The George Soros-bankrolled prosecutor in St. Louis who's facing a legal effort by Missouri's attorney general to fire her for allegedly neglecting her duties now has another hurdle to overcome: A challenger for next year's election who similarly claims the incumbent isn't doing her job.
St. Louis Circuit Attorney Kimberly Gardner is in a legal fight to hold onto her position as Missouri Attorney General Andrew Bailey seeks to fire her, claiming the prosecutor isn't enforcing the law and protecting public safety.
With Gardner under mounting pressure, criminal defense attorney David Mueller announced this week that he'll run for St. Louis circuit attorney, making him the first person to challenge the Soros-backed incumbent.
Mueller, 37, is a St. Louis native and political novice but thinks his city is at an inflection point and needs immediate change.
"We're losing 7,000 residents a year," he told the Riverfront Times, a local newspaper. "We're going to go from the 20th largest [metro region] in the country to the 30th in a decade. If we don't change it now, the next Busch Stadium is going to be built in Pacific."
"We have to keep people; we have to attract people," continued Mueller. "We've got the new NGA going in. It's an opportunity. People are excited about the city. They're excited about Cortex. But if we fail in this moment, I really believe that the city is in danger."
Mueller, who previously worked as a public defender in the St. Louis County trial office, said he voted for Gardner, whom he said hasn't lived up to the promises of the racial justice platform on which she campaigned. He cited the case of Levi Henning, a client of his who was prosecuted by Gardner's office, as what ultimately motivated him to run for circuit attorney.
In March 2021, Henning, 21, was charged with murder. Five months later, police processed DNA evidence collected from the scene that suggested someone else was there. According to Mueller, however, the Circuit Attorney's Office waited six months to disclose that evidence to him and still didn't drop the charges. He also said prosecutors had ballistics evidence tying the killing to a murder committed by another man but sat on it for over a year.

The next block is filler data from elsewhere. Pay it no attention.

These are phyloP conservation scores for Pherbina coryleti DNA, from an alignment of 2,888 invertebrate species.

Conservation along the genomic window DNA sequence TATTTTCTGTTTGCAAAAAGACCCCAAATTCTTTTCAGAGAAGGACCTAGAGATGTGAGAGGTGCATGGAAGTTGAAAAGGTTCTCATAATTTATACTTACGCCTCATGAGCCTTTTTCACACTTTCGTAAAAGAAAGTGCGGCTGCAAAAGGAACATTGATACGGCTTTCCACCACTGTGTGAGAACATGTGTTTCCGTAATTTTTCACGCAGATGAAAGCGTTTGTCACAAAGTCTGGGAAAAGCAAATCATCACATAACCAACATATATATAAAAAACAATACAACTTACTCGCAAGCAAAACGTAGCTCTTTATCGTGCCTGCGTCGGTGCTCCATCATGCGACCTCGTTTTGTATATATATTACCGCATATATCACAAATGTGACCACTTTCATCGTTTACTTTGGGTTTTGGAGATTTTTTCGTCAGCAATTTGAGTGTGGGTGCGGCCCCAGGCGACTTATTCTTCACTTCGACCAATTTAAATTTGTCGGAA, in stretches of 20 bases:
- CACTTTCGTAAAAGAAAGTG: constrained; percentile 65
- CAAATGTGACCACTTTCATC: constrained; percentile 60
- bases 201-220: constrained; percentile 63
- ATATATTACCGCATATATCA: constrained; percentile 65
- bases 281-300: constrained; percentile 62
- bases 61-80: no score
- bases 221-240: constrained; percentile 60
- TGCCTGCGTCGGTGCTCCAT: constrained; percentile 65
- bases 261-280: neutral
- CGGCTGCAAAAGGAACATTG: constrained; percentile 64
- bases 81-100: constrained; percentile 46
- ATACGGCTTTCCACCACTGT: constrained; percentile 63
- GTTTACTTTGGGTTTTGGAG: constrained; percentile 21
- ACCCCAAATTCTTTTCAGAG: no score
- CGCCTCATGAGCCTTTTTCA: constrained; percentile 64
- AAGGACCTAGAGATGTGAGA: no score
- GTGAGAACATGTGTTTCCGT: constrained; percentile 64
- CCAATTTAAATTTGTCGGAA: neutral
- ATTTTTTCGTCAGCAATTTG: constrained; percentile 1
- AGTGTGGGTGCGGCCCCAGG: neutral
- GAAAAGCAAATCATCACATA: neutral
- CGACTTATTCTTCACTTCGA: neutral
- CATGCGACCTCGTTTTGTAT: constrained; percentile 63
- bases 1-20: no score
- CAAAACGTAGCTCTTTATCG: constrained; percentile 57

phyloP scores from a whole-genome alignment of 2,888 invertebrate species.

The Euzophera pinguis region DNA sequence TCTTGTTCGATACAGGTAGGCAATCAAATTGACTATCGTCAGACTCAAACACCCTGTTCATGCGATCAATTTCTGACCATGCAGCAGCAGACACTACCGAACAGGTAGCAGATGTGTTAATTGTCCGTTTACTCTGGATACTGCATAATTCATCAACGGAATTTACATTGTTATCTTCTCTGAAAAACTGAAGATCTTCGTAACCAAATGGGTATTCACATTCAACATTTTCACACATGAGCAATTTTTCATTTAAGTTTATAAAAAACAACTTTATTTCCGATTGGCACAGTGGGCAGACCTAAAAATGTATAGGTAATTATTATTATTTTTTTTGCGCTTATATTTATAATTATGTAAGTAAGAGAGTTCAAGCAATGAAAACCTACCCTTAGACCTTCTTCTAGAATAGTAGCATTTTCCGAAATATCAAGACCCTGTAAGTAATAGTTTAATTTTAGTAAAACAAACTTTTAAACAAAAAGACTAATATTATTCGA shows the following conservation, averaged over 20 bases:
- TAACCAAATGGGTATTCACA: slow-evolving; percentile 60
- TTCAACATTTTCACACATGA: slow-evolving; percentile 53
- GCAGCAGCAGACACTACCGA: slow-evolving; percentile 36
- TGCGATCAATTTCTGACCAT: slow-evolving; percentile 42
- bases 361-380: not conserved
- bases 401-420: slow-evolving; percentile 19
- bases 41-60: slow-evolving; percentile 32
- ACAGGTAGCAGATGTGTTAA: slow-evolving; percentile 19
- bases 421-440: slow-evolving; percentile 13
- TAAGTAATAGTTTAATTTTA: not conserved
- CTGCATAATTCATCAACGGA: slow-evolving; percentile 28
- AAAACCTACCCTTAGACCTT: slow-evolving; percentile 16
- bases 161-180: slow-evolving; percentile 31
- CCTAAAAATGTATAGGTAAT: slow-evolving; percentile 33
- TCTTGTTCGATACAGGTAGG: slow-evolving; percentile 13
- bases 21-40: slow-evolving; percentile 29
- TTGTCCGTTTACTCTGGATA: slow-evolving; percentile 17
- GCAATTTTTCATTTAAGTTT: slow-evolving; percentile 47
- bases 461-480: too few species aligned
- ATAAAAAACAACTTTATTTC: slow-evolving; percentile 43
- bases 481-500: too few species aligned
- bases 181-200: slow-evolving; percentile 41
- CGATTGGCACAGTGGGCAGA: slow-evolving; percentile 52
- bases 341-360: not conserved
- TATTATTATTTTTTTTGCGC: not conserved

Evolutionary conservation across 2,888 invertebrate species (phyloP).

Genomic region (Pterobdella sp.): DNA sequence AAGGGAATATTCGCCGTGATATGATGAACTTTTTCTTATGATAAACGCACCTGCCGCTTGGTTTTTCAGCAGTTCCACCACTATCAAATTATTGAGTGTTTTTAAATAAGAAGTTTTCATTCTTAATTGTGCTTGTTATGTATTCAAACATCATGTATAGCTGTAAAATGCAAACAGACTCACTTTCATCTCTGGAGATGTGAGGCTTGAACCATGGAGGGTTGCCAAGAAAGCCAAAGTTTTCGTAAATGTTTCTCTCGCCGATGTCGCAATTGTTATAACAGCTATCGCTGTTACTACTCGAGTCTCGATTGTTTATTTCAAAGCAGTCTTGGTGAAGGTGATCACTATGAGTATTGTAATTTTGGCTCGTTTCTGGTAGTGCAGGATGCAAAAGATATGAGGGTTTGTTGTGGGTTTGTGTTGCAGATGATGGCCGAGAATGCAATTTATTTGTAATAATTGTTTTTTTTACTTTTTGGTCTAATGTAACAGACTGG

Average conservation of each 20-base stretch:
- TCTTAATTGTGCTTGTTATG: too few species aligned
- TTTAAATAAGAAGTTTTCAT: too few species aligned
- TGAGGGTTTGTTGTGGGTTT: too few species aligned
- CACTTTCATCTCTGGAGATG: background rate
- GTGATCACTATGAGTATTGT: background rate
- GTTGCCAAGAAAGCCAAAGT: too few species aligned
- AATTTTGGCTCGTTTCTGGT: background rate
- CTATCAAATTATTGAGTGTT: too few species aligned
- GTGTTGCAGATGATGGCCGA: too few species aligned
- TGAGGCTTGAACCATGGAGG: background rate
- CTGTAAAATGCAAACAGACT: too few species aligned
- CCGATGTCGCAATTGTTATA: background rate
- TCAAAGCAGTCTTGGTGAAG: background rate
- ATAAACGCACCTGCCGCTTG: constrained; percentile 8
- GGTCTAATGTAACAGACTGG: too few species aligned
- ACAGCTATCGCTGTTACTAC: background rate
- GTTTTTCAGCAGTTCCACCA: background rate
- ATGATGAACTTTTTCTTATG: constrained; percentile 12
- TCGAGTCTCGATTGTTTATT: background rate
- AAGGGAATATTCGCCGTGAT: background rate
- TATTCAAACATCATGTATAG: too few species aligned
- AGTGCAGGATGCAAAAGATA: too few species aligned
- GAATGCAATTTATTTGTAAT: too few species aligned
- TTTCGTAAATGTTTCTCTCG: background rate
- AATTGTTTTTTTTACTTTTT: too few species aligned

Last month, Gardner's office dropped the charges against Henning.
"When I think about systemic problems in [Gardner's] office, I think about my clients, the young men sitting in the Justice Center without any hope of resolution in a timely fashion," said Mueller. "It's not justice to hold somebody for a year before you can get a case for the grand jury."
Gardner is one of the first prosecutors whom Soros, a liberal billionaire and Democrat mega-donor, bankrolled in 2016 and again for her reelection in 2020. She announced last month that she'll seek a third term.
The Henning case echoes a recent wave of bad headlines for the circuit attorney. Last week, for example, a St. Louis judge sanctioned Gardner's office for withholding evidence in a double-homicide case and for allowing the suspect out on bond.
"The court finds that there have been repeated delays by the state in obtaining discovery and providing it to the defense," the judge wrote. "There has been a lack of diligence on the part of the state in following up and providing discovery to the defendant in a timely fashion. As a result of the state's actions and lack of diligence, the court grants defendant's second motion for sanctions."
In a separate case, St. Louis prosecutors dismissed and refiled charges against two men accused of killing a father and his 7-year-old daughter, likely pushing back the trial by months. According to an investigation by local CBS affiliate KMOV, the reason for the dismissal and refiling is that "the prosecutors weren't ready for trial," which was set to take place in a matter of days.
Dismissing and refiling cases has become increasingly common as Gardner's understaffed office, which has lost several lawyers in recent years, has struggled to prepare for trials, according to a St. Louis Post-Dispatch analysis.
On Thursday, Gardner's office seemed to blame police for having to dismiss and refile the double-murder case: "In this case, the CAO was not provided evidence in a timely manner due to acknowledged staffing challenges at the police department," Gardner spokeswoman Allison Hawk said in a statement.
The St. Louis Police Officers' Association responded by lambasting Gardner's office for trying to shift the blame: "Police officers shouldn't be made scapegoats for an overworked, backlogged and mismanaged Circuit Attorney's Office," the union said in a statement.